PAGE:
There is one earlier concert available from this period, which is Purple Sunshine in Ft. Lauderdale Florida, exactly two weeks prior.  That one is truly is an official bootleg, taken from audience sources and released on the 12 CD box set Collector’s Edition: The Bootleg Series 1984-2000.  The setlists are slightly different.  When they hit India for this concert, a new song called “Ken the Mechanic” (retitled “Ted the Mechanic”) was dropped, as was “Anyone’s Daughter”.  They were replaced by long time favourites “Maybe I’m a Leo” and “Space Truckin'” from Machine Head.

Special treats for the ears on Bombay Calling include Steve Morse’s incendiary soloing on “Anya” (which would be dropped from the set in 1996).  His feature solo leading into “Lazy” is also excellent, and of course very different from what Ritchie used to do.  Jon Lord’s keyboard solo is among the best I’ve heard, and even features a segue into “Soldier of Fortune” from Stormbringer.  The solo segments that Deep Purple did often allowed them to play snippets from songs from the David Coverdale period of the band, and this one was unexpected and brilliant.

I love a good, raw live performance captured on tape, and Deep Purple don’t muck around.  This one is kind of special, coming from that transitional period when Steve Morse was just getting his feet wet.  Considering how different he is from Ritchie Blackmore, this smooth switcheroo is quite remarkable.  The band had changed, but into something just as good.  How many other groups can make that claim?

3.5/5 stars

Since you can’t take a picture of a non-physical product, here are pictures of the 2 CD set that I burned from the iTunes download!

REVIEW: Deep Purple – Purpendicular (1996 US bonus track)

“The banjo player took a hike” — Ian Gillan


PURPENDICULAR US_0001DEEP PURPLE – Purpendicular (1996 BMG)

When Blackmore quit Purple for the second time, I had written the band off. I wasn’t too keen on the previous studio record The Battle Rages On, and what is Purple without the man in black? I didn’t want to hear a hack Deep Purple, struggling on to pay the bills with some sub-Blackmore player.  The first time he left, it shattered the band and they were unable to continue past one record with Tommy Bolin. Then I started reading reviews of live shows with Steve Morse on guitar. Steve Morse? What the hell was that going to sound like? Morse and Ritchie Blackmore — it is hard to imagine two electric guitar players who sound less alike. (Joe Satriani was also briefly in the band to help them finish up touring commitments.  Bootlegs of shows with Satriani are well worth checking out.)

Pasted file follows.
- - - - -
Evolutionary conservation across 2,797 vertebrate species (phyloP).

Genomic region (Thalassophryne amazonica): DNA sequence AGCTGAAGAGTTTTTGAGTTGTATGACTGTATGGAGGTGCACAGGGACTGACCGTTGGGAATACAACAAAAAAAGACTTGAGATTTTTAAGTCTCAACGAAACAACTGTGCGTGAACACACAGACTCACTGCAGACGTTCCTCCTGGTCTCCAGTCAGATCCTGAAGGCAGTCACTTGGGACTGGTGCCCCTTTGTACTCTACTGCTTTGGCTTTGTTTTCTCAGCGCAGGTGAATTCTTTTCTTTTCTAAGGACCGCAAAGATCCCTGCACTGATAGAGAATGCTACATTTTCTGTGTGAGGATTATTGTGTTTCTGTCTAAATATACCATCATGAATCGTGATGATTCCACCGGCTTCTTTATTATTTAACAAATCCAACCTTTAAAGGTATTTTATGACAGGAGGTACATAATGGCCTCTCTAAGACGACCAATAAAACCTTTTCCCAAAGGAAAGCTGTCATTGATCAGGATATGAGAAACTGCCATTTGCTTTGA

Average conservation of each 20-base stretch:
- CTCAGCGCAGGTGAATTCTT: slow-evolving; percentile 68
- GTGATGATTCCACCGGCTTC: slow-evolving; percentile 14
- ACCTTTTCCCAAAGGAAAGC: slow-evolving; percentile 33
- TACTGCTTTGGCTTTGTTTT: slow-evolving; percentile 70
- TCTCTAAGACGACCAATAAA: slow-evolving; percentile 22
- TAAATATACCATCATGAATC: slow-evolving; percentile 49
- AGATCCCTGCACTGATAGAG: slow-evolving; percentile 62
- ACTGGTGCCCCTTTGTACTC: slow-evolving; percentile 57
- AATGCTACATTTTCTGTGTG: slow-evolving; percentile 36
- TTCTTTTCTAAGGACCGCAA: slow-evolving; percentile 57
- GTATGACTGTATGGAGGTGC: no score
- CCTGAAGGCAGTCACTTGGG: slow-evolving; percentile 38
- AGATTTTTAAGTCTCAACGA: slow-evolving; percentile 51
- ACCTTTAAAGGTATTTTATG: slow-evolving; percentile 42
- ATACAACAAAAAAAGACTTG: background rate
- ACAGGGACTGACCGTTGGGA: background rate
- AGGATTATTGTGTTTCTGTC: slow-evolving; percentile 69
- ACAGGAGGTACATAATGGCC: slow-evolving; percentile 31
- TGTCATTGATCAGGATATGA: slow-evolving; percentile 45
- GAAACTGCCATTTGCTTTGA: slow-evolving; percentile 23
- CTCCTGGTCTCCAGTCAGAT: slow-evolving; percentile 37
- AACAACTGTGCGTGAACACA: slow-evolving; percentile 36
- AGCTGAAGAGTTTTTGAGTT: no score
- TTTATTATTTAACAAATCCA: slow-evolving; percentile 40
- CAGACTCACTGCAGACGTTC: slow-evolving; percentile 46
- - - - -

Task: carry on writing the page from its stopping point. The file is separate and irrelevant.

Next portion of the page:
When Purple finally released their new studio album Purpendicular, I had to buy it on import.  It didn’t even have a North American release.   When it was released officially in the US, an extra bonus track was added, so I tracked that down and bought it too. That is how much I really love this record. It had a huge impact on me musically in the mid to late 90’s, and when I saw Purple on this tour, they were smoking!

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Kicking off with some of that patented Morse shredding, the oddly titled “Vavoom: Ted The Mechanic” kicks you in the teeth and won’t let go. This was, according to Gillan, done on purpose.  It was a statement: “Here is our new guitar player, bitches.”  Ian’s lyrics, ranging from bizarre to absurd and back again, are at their absolute peak on this album. (Check out “Somebody Stole My Guitar”.) Clearly, when the man had been freed of Blackmore’s shackles, he had been creatively revitalized.  That probably followed in turn for each of the members.

The second track is the melancholy, bass-driven “Loosen My Strings”, a song which wouldn’t sound out of place on Slaves and Masters. From there, the album goes from strength to strength: The powerful progressive epic “Sometimes I Feel Like Screaming” (probably the best track on the album) to the bright and positive “A Touch Away”. Every song is backed by Morse’s unmistakable picking, miles away from Blackmore’s style of riffing, or medieval tendencies. That is not an attack against Blackmore, but sometimes a quality change can be refreshing. Morse utilizes pinch harmonics frequently on this album, which is a new sound for Deep Purple.  He also utilizes long sustained notes with wide vibrato, a classic Steve Morse sound.

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There are very few weak songs on Purpendicular.  The plodding “Soon Forgotten” can be skipped.  Not all the songs are immediate.  Some of them are complex arrangements designed to take a little effort to penetrate. This album must be played a couple times for it to sink in. But when it does, stand back and prepare to be blown away.  I wouldn’t want to miss “The Aviator”, a rare acoustic Purple tune.  Morse lends it a celtic feel.  For folks who prefer the 70’s jamming Deep Purple, check into “Rosa’s Cantina” and give a shout-out to “Hey Cisco”.  And if you like it a little more straightforward and rocking, you may prefer catchy rockers like “Somebody Stole My Guitar” and “I’m Not Your Lover Now”.

PURPENDICULAR US_0003I mentioned that I re-bought this album for a US bonus track.  “Don’t Hold Your Breath” is a bright upbeat rock song, and worth tracking down.  It’s not necessarily an album highlight, but why do without?  Jon Lord’s organ sounds on this one are particularly enticing.